Political News

Why our politics can't handle Jussie Smollett

Posted February 18, 2019 7:31 p.m. EST

— When actor Jussie Smollett said he had been beaten and left with a noose around his neck by two men shouting slurs and pro-Trump messages in Chicago last month, Democratic politicians couldn't issue sweeping condemnations quickly enough.

California Sen. Kamala Harris called it "an attempted modern-day lynching." So did New Jersey Sen. Cory Booker. (He used those exact same words.) "This is a sickening and outrageous attack, and horribly, it's the latest of too many hate crimes against LGBTQ people and people of color," tweeted New York Sen. Kirsten Gillibrand.

On and on it went. Why? Because it seemed so ready-made for politicians hoping to make a point about the poisoning of our culture by Trump and his ilk: Smollett is gay, black and an outspoken critic of Trump. Of course Trump supporters reacted violently!

Except, not. Chicago police had confirmed they were investigating a possible hate crime against Smollett when he reported it, but two law enforcement sources with knowledge of the case have told CNN the police now believe Smollett paid two men -- brothers -- to stage the attack on him. Smollett has denied that charge but has yet to speak again directly with the police about the circumstances surrounding the incident on January 29.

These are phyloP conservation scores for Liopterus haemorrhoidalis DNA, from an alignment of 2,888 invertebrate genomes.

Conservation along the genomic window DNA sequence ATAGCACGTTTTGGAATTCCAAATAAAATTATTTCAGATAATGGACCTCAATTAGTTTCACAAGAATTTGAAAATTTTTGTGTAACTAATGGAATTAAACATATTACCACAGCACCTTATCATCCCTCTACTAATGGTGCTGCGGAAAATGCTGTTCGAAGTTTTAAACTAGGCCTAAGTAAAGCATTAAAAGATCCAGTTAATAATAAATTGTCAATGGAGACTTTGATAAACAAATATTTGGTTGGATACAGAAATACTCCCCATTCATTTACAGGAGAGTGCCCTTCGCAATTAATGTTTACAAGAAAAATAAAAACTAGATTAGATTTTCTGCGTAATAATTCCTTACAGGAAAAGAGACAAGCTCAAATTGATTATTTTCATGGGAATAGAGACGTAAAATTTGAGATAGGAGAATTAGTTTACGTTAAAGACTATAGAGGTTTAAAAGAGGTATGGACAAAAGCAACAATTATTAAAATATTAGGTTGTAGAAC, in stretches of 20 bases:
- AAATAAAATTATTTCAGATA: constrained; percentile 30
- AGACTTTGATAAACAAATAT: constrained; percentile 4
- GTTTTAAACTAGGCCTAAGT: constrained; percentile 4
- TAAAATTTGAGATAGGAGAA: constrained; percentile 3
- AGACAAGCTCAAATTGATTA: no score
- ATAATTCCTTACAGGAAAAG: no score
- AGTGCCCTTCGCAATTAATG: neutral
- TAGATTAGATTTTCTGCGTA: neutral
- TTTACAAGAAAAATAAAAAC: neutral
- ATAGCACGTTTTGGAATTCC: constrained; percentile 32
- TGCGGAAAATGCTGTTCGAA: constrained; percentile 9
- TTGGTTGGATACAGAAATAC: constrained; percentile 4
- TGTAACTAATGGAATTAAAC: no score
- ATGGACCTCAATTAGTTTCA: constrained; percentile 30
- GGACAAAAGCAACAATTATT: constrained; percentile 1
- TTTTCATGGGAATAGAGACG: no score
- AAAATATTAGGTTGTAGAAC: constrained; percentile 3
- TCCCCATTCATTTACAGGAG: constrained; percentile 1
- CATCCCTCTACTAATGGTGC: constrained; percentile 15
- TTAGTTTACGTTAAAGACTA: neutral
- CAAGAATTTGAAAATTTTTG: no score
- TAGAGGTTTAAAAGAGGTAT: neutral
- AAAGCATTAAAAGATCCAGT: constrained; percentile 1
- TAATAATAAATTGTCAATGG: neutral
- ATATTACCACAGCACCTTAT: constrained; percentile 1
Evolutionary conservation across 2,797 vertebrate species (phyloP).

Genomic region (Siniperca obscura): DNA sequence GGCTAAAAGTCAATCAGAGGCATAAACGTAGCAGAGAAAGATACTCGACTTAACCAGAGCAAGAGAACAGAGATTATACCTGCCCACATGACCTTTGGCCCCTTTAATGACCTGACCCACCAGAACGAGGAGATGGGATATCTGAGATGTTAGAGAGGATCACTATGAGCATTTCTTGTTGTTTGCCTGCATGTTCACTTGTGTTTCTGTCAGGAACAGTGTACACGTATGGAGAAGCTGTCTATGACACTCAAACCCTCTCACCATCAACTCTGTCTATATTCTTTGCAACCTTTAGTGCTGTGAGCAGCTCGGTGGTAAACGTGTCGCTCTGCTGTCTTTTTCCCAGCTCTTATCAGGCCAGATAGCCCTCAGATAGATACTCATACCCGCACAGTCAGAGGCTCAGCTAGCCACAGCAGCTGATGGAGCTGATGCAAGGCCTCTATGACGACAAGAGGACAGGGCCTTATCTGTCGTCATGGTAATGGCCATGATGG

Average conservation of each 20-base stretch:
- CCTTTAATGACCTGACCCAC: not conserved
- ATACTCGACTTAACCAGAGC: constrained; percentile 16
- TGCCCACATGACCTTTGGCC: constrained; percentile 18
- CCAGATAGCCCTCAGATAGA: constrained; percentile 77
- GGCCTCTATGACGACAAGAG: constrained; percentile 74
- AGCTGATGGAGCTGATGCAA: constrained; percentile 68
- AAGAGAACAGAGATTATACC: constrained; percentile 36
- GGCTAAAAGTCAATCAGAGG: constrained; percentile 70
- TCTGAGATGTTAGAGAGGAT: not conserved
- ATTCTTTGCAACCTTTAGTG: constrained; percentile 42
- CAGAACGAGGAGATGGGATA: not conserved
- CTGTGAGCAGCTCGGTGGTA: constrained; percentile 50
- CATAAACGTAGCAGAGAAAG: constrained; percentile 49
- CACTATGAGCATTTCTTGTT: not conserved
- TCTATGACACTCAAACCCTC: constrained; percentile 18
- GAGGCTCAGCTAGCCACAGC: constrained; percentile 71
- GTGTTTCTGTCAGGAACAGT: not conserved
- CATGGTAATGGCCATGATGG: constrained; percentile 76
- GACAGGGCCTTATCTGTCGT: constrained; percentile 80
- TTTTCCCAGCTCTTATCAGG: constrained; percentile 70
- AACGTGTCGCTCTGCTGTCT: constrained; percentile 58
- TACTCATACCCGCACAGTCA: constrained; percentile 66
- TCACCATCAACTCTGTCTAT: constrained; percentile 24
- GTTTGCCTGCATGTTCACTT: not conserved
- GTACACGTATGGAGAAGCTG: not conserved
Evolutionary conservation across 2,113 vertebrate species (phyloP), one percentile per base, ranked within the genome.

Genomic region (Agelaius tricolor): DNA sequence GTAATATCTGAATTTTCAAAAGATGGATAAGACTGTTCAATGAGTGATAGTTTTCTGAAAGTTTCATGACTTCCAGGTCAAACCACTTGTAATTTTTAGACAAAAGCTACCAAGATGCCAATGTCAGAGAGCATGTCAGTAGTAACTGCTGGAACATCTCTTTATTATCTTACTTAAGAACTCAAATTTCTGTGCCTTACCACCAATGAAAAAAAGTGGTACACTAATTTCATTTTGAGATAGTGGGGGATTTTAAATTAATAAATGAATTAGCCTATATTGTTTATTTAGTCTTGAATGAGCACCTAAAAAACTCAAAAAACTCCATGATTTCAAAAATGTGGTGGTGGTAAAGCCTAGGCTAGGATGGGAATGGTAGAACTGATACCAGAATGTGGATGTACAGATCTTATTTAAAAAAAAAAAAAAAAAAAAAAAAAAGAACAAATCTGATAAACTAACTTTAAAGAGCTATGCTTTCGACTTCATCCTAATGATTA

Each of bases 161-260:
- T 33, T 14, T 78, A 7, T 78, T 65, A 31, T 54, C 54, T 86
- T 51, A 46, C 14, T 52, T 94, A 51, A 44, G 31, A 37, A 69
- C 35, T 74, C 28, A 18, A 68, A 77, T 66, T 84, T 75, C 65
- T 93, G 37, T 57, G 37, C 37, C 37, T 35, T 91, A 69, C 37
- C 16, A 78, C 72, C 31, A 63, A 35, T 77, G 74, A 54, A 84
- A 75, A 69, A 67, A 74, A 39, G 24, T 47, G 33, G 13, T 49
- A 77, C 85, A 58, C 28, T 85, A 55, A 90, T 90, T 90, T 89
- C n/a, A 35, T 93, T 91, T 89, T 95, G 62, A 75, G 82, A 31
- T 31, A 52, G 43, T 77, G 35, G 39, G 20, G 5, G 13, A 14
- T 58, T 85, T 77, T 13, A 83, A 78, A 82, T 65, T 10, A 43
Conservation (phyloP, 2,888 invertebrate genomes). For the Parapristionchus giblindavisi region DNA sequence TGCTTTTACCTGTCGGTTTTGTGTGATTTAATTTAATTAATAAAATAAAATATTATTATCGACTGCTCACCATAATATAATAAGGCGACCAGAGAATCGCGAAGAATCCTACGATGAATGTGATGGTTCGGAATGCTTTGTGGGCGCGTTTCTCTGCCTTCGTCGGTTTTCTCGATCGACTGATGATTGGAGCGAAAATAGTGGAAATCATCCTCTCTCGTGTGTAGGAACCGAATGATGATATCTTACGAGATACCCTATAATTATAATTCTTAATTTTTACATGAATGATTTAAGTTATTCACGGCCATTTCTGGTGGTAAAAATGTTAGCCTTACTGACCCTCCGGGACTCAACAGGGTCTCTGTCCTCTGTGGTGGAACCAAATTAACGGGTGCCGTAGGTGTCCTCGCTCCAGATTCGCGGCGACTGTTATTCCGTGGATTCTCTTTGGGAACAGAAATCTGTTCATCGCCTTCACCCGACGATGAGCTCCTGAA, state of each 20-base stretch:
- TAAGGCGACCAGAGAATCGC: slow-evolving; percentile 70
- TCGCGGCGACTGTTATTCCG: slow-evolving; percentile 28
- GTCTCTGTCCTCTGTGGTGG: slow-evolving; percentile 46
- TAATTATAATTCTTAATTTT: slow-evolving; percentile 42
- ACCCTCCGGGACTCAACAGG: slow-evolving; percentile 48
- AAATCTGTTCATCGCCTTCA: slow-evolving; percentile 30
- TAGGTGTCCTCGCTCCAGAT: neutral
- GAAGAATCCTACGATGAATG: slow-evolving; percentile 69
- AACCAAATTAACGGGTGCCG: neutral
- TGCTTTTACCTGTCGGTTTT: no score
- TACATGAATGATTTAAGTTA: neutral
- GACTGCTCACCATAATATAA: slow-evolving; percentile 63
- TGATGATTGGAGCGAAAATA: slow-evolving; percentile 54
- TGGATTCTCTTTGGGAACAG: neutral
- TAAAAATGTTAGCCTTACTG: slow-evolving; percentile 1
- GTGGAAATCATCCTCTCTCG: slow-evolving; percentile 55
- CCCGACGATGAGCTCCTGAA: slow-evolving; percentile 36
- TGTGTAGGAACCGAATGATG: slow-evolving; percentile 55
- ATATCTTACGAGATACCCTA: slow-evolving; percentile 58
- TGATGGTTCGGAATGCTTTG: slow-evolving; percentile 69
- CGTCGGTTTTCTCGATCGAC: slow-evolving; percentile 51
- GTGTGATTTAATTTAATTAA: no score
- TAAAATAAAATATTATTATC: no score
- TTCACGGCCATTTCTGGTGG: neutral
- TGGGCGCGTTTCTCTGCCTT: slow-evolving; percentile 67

That news has led to a massive conservative counterattack -- on Democrats and the media who they argue were all too willing to cast Smollett as the victim of an attack, even though corroborating evidence was in short supply.

"Hey Hollywood and media types, I've noticed a lot of you deleted your #JusticeForJussie tweets... what's the matter, don't you want justice for him anymore??? #frauds," tweeted Donald Trump Jr., the President's eldest son -- and proud Twitter troll.

And 'round and 'round we go. Whatever the ultimate details are about what happened with or to Smollett on that January night, his claims are a useful lens to see our current politics -- and what is deeply broken about them.

We live in a political world -- and in a broader society, because, let's be honest, everything is political now -- that puts a premium on instant reactions. As soon as something happens, politicians scramble to beat each other off the draw to comment. Reporters ask them for their statements, and analysts -- yours truly often included -- start writing about what happened, what politicians said about what happened and what it all means.

So, the media has a role in this. It's not all politicians' fault.

However, because politics has become so, so base-centric in the last decade-ish, politicians are forever on the hunt for stories that confirm what their base already believes. If they can be the first and/or loudest voice in condemnation, they believe that helps them -- especially when they are running for president.

And so, Democratic 2020 candidates were very quick to believe Smollett's version of events. And now Republicans -- especially those aligned with the Trump White House -- are just as quick to seize on the idea this was all an elaborate hoax. Both sides are simply exhibiting confirmation bias. Because we reward that sort of thing in our politics now.

Which is why more than a decade after the Duke lacrosse case and in the shadow of the Covington Catholic story, we are where we are on Jussie Smollett.

The Point: Modern politics isn't built for a let's-wait-and-see-what-all-the-facts-reveal approach to events. It's built to incentivize whoever has the first and toughest (and most memorable quote), even if the facts ultimately undermine it.